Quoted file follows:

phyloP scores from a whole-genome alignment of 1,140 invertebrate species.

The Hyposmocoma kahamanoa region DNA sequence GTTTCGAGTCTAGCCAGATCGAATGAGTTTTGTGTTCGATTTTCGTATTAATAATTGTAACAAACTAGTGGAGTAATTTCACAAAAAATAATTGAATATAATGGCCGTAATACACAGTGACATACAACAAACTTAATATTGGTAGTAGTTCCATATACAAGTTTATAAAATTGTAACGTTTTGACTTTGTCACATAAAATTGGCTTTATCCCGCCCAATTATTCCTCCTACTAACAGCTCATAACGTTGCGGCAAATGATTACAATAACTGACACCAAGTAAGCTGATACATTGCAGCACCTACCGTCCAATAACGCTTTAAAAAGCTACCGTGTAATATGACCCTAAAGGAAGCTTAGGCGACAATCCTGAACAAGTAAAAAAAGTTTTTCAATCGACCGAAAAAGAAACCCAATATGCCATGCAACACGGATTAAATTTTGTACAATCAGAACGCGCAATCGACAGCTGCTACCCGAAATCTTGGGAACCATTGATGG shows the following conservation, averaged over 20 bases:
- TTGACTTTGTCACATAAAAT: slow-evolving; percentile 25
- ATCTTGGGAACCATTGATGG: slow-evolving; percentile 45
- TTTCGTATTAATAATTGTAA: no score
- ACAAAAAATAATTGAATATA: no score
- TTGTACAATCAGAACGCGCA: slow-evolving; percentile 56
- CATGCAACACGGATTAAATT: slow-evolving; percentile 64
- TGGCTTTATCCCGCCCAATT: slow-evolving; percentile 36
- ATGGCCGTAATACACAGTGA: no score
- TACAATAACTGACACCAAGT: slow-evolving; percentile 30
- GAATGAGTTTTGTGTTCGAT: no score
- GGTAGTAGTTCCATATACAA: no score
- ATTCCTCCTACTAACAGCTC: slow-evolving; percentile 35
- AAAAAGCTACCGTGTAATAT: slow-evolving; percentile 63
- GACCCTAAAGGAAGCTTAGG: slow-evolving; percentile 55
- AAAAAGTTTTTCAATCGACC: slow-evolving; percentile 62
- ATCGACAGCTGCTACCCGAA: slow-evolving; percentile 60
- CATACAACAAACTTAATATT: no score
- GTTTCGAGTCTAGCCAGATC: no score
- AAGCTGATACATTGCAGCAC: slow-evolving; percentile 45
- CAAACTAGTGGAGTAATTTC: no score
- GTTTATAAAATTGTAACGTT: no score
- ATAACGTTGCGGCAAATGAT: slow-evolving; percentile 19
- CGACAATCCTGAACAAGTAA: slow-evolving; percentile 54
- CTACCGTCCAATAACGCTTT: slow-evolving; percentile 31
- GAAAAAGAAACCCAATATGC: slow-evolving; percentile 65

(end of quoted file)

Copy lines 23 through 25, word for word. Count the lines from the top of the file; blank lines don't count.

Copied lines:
- GTTTATAAAATTGTAACGTT: no score
- ATAACGTTGCGGCAAATGAT: slow-evolving; percentile 19
- CGACAATCCTGAACAAGTAA: slow-evolving; percentile 54